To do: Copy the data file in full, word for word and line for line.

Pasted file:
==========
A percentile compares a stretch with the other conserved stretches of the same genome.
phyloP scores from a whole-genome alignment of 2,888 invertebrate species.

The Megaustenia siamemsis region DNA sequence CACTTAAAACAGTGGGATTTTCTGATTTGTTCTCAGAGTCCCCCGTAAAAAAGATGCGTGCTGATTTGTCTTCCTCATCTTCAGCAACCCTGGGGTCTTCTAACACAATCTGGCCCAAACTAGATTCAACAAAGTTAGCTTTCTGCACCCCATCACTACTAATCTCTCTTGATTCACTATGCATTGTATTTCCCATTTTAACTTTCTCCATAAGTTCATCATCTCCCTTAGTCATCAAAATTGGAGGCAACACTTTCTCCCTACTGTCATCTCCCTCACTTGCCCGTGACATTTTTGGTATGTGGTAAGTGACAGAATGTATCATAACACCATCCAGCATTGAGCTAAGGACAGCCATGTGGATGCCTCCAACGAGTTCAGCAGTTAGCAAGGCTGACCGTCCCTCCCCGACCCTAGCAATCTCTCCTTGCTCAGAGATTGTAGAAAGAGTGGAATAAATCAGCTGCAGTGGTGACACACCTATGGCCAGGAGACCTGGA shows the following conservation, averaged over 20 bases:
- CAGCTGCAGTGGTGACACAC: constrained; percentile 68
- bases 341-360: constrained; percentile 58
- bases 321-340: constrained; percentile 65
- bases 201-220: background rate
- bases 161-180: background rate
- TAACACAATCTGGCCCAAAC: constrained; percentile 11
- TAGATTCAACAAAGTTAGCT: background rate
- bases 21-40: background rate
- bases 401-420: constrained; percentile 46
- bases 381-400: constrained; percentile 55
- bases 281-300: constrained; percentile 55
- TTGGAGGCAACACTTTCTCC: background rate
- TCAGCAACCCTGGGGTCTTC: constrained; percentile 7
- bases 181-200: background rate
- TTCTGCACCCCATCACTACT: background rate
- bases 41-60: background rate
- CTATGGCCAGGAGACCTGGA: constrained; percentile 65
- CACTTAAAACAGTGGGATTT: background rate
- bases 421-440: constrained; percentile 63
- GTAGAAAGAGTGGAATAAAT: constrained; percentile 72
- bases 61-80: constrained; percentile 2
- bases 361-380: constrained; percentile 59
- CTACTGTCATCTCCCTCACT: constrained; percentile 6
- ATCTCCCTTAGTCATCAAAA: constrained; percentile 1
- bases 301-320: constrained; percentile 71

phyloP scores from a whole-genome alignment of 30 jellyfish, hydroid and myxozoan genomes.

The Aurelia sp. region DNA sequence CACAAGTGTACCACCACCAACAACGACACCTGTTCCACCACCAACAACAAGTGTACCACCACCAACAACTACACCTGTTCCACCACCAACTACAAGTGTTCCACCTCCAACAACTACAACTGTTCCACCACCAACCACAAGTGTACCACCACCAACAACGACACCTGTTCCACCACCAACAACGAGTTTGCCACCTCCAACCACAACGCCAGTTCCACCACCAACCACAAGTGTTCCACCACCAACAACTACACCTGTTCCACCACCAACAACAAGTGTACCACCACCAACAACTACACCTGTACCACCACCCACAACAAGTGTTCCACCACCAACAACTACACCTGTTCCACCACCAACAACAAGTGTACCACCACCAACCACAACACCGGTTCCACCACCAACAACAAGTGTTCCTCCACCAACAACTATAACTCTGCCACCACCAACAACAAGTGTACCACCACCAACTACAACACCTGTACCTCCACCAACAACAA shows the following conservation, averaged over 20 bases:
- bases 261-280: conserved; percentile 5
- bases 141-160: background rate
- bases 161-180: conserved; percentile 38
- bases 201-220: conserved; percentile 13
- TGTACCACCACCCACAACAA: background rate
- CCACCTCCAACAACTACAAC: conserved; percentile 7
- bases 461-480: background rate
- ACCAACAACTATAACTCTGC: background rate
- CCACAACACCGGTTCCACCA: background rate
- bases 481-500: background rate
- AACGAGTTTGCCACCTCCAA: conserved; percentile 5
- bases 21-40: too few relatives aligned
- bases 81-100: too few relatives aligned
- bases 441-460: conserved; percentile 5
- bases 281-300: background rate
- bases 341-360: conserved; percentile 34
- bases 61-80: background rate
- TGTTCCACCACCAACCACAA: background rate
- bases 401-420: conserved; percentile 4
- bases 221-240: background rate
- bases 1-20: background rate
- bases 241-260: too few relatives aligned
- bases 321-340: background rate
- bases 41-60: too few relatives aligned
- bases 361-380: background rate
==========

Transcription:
A percentile compares a stretch with the other conserved stretches of the same genome.
phyloP scores from a whole-genome alignment of 2,888 invertebrate species.

The Megaustenia siamemsis region DNA sequence CACTTAAAACAGTGGGATTTTCTGATTTGTTCTCAGAGTCCCCCGTAAAAAAGATGCGTGCTGATTTGTCTTCCTCATCTTCAGCAACCCTGGGGTCTTCTAACACAATCTGGCCCAAACTAGATTCAACAAAGTTAGCTTTCTGCACCCCATCACTACTAATCTCTCTTGATTCACTATGCATTGTATTTCCCATTTTAACTTTCTCCATAAGTTCATCATCTCCCTTAGTCATCAAAATTGGAGGCAACACTTTCTCCCTACTGTCATCTCCCTCACTTGCCCGTGACATTTTTGGTATGTGGTAAGTGACAGAATGTATCATAACACCATCCAGCATTGAGCTAAGGACAGCCATGTGGATGCCTCCAACGAGTTCAGCAGTTAGCAAGGCTGACCGTCCCTCCCCGACCCTAGCAATCTCTCCTTGCTCAGAGATTGTAGAAAGAGTGGAATAAATCAGCTGCAGTGGTGACACACCTATGGCCAGGAGACCTGGA shows the following conservation, averaged over 20 bases:
- CAGCTGCAGTGGTGACACAC: constrained; percentile 68
- bases 341-360: constrained; percentile 58
- bases 321-340: constrained; percentile 65
- bases 201-220: background rate
- bases 161-180: background rate
- TAACACAATCTGGCCCAAAC: constrained; percentile 11
- TAGATTCAACAAAGTTAGCT: background rate
- bases 21-40: background rate
- bases 401-420: constrained; percentile 46
- bases 381-400: constrained; percentile 55
- bases 281-300: constrained; percentile 55
- TTGGAGGCAACACTTTCTCC: background rate
- TCAGCAACCCTGGGGTCTTC: constrained; percentile 7
- bases 181-200: background rate
- TTCTGCACCCCATCACTACT: background rate
- bases 41-60: background rate
- CTATGGCCAGGAGACCTGGA: constrained; percentile 65
- CACTTAAAACAGTGGGATTT: background rate
- bases 421-440: constrained; percentile 63
- GTAGAAAGAGTGGAATAAAT: constrained; percentile 72
- bases 61-80: constrained; percentile 2
- bases 361-380: constrained; percentile 59
- CTACTGTCATCTCCCTCACT: constrained; percentile 6
- ATCTCCCTTAGTCATCAAAA: constrained; percentile 1
- bases 301-320: constrained; percentile 71

phyloP scores from a whole-genome alignment of 30 jellyfish, hydroid and myxozoan genomes.

The Aurelia sp. region DNA sequence CACAAGTGTACCACCACCAACAACGACACCTGTTCCACCACCAACAACAAGTGTACCACCACCAACAACTACACCTGTTCCACCACCAACTACAAGTGTTCCACCTCCAACAACTACAACTGTTCCACCACCAACCACAAGTGTACCACCACCAACAACGACACCTGTTCCACCACCAACAACGAGTTTGCCACCTCCAACCACAACGCCAGTTCCACCACCAACCACAAGTGTTCCACCACCAACAACTACACCTGTTCCACCACCAACAACAAGTGTACCACCACCAACAACTACACCTGTACCACCACCCACAACAAGTGTTCCACCACCAACAACTACACCTGTTCCACCACCAACAACAAGTGTACCACCACCAACCACAACACCGGTTCCACCACCAACAACAAGTGTTCCTCCACCAACAACTATAACTCTGCCACCACCAACAACAAGTGTACCACCACCAACTACAACACCTGTACCTCCACCAACAACAA shows the following conservation, averaged over 20 bases:
- bases 261-280: conserved; percentile 5
- bases 141-160: background rate
- bases 161-180: conserved; percentile 38
- bases 201-220: conserved; percentile 13
- TGTACCACCACCCACAACAA: background rate
- CCACCTCCAACAACTACAAC: conserved; percentile 7
- bases 461-480: background rate
- ACCAACAACTATAACTCTGC: background rate
- CCACAACACCGGTTCCACCA: background rate
- bases 481-500: background rate
- AACGAGTTTGCCACCTCCAA: conserved; percentile 5
- bases 21-40: too few relatives aligned
- bases 81-100: too few relatives aligned
- bases 441-460: conserved; percentile 5
- bases 281-300: background rate
- bases 341-360: conserved; percentile 34
- bases 61-80: background rate
- TGTTCCACCACCAACCACAA: background rate
- bases 401-420: conserved; percentile 4
- bases 221-240: background rate
- bases 1-20: background rate
- bases 241-260: too few relatives aligned
- bases 321-340: background rate
- bases 41-60: too few relatives aligned
- bases 361-380: background rate